I don’t know why tableware sets love to include gigantic plates, but somehow we always end up with a few large plates we never use. They seem more for serving a group than for one person. We tend to use the smaller plates when we eat.
The reason is that you can fill up a small plate and it will look like a decent amount of food. But put that same amount on a big plate and your mind will want to add more, because the portion will seem so small.
This is a great way to keep yourself from eating too much at once.
There have been studies on it too! So it’s not just me saying it.
People base their portion size on how it looks relative to their plate, bowl, cup, and utensils. And so the bigger the dinnerware, the bigger the portions. Additionally, most people “clean their plates,” mindlessly eating until no food is left, rather than until they are physically full. When people use smaller dinnerware, their portions are also smaller, so “cleaning your plate” actually results in eating less food than when people use larger dinnerware.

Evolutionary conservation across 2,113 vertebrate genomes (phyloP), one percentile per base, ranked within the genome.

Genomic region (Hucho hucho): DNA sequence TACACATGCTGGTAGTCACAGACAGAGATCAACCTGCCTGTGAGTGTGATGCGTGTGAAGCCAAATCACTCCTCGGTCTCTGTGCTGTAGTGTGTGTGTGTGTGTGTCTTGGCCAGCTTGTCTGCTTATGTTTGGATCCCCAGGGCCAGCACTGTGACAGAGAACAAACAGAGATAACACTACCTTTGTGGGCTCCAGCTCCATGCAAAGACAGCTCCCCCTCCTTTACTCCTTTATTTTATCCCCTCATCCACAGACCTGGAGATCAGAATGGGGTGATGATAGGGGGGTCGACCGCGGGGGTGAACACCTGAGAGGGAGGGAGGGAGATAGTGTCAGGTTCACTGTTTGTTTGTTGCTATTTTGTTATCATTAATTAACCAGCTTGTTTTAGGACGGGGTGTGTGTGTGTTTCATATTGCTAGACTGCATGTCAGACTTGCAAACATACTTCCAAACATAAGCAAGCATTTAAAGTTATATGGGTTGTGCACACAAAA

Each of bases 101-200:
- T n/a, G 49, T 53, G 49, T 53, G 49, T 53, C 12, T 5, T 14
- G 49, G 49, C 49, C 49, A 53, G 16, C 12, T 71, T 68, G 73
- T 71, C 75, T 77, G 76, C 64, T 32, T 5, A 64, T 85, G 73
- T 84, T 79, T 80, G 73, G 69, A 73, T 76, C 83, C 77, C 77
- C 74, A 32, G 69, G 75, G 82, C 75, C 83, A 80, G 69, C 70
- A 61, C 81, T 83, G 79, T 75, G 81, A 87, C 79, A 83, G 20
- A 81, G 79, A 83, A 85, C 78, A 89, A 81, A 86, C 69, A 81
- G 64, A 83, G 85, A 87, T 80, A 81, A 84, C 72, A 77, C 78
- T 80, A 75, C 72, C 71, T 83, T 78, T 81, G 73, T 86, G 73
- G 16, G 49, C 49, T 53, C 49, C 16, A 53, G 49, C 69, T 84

Wansink, B., van Ittersum, K., Painter. J.E. (2006). Ice cream illusions: Bowls, spoons, and self-served portion sizes. American Journal of Preventive Medicine, 31, 240–243. doi: 10.1016/j.amepre.2006.04.003.
The Delboeuf illusion helps explain some of this mind-eye trickery. That black circle on the big plate looks way smaller than the one on the right.